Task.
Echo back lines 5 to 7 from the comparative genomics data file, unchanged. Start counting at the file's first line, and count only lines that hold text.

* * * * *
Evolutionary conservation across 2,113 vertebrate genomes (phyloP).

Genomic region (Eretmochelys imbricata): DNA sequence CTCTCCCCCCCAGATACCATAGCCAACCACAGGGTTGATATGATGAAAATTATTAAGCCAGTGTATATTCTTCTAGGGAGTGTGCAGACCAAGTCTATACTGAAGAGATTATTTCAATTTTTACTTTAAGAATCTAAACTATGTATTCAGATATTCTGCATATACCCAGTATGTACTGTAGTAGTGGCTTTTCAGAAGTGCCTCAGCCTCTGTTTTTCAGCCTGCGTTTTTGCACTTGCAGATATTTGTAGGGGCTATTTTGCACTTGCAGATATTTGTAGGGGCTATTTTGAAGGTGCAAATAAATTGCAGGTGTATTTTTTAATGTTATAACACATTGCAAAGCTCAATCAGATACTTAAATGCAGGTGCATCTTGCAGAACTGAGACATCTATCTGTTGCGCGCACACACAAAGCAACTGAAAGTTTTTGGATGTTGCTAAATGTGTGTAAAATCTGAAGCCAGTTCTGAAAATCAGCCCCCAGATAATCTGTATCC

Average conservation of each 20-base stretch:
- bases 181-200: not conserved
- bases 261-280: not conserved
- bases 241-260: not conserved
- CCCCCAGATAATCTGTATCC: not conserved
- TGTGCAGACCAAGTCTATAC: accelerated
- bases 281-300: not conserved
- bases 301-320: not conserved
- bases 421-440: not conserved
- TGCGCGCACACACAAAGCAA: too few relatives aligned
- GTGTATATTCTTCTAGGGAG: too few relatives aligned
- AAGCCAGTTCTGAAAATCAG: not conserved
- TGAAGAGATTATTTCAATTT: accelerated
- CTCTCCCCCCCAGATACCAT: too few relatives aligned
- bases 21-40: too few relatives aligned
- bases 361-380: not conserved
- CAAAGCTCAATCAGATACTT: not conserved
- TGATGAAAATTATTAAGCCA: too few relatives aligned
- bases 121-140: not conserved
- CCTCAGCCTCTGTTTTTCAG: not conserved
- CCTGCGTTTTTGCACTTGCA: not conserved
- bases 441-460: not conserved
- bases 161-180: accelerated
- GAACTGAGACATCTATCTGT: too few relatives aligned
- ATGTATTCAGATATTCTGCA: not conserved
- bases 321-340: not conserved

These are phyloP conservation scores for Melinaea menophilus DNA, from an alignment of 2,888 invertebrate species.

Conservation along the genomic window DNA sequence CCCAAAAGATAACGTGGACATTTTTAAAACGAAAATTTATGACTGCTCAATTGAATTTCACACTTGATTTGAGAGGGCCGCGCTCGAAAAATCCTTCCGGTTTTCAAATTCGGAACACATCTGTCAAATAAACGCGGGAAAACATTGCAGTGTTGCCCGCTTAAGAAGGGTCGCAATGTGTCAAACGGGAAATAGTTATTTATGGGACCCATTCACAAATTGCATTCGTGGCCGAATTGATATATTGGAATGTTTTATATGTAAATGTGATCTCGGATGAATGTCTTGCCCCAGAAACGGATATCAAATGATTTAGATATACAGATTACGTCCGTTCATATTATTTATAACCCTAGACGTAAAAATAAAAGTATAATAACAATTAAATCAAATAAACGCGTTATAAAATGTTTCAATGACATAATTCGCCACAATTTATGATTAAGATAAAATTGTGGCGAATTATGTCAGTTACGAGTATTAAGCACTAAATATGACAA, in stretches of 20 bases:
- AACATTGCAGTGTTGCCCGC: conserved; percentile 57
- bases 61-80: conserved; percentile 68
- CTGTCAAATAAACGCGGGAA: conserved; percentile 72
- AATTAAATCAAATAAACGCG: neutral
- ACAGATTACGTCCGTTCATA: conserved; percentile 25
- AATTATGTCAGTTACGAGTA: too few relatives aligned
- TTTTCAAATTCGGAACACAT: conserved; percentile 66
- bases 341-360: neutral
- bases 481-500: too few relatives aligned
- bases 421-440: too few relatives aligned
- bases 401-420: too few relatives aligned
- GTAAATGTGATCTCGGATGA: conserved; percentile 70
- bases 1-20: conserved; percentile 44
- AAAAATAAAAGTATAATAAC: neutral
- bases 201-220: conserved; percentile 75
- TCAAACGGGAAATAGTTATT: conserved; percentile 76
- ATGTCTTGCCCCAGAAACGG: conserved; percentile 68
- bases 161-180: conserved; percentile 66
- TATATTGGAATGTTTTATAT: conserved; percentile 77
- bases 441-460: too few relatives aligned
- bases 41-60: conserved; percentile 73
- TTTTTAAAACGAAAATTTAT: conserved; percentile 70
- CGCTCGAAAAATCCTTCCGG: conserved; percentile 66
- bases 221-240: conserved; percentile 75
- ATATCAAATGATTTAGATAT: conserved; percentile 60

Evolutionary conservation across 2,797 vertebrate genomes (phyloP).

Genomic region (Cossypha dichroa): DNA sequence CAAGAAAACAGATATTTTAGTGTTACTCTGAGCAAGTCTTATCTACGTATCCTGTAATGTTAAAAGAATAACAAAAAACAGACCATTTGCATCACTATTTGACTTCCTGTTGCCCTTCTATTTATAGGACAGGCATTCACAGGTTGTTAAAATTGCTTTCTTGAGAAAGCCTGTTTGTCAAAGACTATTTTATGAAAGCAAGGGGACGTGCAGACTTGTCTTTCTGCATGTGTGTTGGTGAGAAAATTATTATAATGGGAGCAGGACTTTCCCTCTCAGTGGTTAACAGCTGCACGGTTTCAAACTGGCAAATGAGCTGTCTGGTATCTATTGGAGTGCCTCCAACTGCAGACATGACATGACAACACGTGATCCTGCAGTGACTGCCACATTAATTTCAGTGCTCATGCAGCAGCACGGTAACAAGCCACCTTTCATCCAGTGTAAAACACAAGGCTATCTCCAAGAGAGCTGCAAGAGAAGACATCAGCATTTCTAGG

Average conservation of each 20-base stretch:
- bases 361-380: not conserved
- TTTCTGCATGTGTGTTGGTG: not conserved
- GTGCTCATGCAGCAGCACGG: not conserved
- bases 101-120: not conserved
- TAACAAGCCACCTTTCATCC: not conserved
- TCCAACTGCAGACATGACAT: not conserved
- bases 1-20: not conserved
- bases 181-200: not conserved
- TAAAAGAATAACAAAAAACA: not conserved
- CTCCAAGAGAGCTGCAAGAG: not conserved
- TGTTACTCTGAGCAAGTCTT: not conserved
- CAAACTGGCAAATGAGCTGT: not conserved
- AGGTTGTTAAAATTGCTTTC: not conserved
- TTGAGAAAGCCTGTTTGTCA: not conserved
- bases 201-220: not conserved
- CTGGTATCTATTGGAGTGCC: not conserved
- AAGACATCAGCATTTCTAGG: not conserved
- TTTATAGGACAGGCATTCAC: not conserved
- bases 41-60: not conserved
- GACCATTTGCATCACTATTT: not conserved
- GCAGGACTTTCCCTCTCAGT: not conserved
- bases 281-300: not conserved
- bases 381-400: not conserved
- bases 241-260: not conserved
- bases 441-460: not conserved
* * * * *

- bases 261-280: not conserved
- bases 241-260: not conserved
- CCCCCAGATAATCTGTATCC: not conserved